A recent survey on recruitment has revealed that over 60% of employees believe that Brexit will not have any impact on their future recruitment plans.
Despite fears amongst some economists and politicians that voting to leave the EU would send the economy into a tailspin, the recent report has shown that employers are positive going forward with the impending March 2019 deadline of Brexit.
The survey, produced by Business Leader in conjunction with Barclays, was sent out to over 70,000 key decision makers nationwide and produced some key findings regarding employers and their mindsets.
It was revealed that 68.4% of employers will be looking to recruit new staff over the next 12 months, with over half of the responses, 55.3%, admitting to looking at hiring apprentices in the future.
The apprenticeship levy is now in full force for companies with a pay bill of over £3m each year to enable businesses to receive levy funds to spend on apprenticeships.
The levy is in response to the Government’s promise of 3 million new apprentices by 2020 and will be a business’ 0.5% of the annual pay bill.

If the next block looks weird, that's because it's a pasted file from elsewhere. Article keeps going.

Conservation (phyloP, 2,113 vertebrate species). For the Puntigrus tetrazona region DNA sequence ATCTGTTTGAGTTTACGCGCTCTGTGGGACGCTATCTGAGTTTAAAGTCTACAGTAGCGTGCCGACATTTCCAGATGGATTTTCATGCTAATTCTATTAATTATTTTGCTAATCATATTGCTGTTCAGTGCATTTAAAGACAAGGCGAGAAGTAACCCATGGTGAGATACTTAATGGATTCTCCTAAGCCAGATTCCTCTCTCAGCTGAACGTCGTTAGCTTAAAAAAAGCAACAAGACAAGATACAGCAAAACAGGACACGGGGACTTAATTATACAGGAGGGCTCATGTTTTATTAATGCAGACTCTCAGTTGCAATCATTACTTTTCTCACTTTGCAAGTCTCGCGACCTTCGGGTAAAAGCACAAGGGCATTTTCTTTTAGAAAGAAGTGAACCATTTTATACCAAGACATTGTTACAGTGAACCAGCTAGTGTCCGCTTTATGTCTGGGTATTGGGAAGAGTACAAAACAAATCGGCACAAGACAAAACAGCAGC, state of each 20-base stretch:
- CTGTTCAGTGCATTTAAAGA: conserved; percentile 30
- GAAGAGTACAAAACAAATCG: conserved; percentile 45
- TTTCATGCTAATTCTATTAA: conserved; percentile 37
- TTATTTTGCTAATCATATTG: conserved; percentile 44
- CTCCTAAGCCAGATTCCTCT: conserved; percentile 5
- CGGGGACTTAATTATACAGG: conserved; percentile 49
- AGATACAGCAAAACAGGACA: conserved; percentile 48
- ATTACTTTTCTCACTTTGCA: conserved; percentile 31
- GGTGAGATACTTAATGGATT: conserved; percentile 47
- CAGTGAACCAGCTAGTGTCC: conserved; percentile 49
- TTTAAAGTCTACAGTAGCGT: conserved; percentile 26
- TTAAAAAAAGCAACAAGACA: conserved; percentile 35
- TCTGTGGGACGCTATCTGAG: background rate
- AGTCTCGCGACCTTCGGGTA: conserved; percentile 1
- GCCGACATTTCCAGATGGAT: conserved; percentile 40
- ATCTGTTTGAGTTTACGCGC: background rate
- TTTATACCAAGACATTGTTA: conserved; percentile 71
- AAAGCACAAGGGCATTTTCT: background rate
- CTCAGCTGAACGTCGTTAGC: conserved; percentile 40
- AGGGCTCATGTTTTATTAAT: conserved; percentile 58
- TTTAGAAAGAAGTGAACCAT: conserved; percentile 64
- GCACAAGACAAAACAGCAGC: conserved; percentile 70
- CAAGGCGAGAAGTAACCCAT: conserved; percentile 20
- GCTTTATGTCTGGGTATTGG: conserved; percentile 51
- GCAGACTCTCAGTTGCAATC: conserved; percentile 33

Employers who are not connected to another company or charity will have an Apprenticeship Levy allowance of £15,000 each year.
The allowance reduces the amount of Apprenticeship Levy you have to pay by £15,000 across the year. This means that only employers with an annual pay bill of more than £3m will pay the levy.
In response to this, the survey unveiled that 76.3% were aware of the levy, however there were concerns raised that school and graduate leavers don’t have the necessary skills required to grow their respective business.
When asked the question regarding school and graduate leavers, over 68.4% said that they didn’t believe the required skills were being achieved.
In fact, it was found that 50% of employers believe that their individual business has the necessary skills in order to achieve growth ambitions.
Elsewhere, the survey also found that 52.6% of employers would send staff on an upskilling training course in the next 12 months as employers understand the need train staff from within.
Employee wage expectation was also under scrutiny as 63.2% of employers found that wage expectation impacted on hiring skills.
In regards to the housing market and the recent highlighting of housing shortages, the survey found that over three quarters (84.2%) of the survey responses disagreed that the housing shortage would have an impact on employers hiring skills.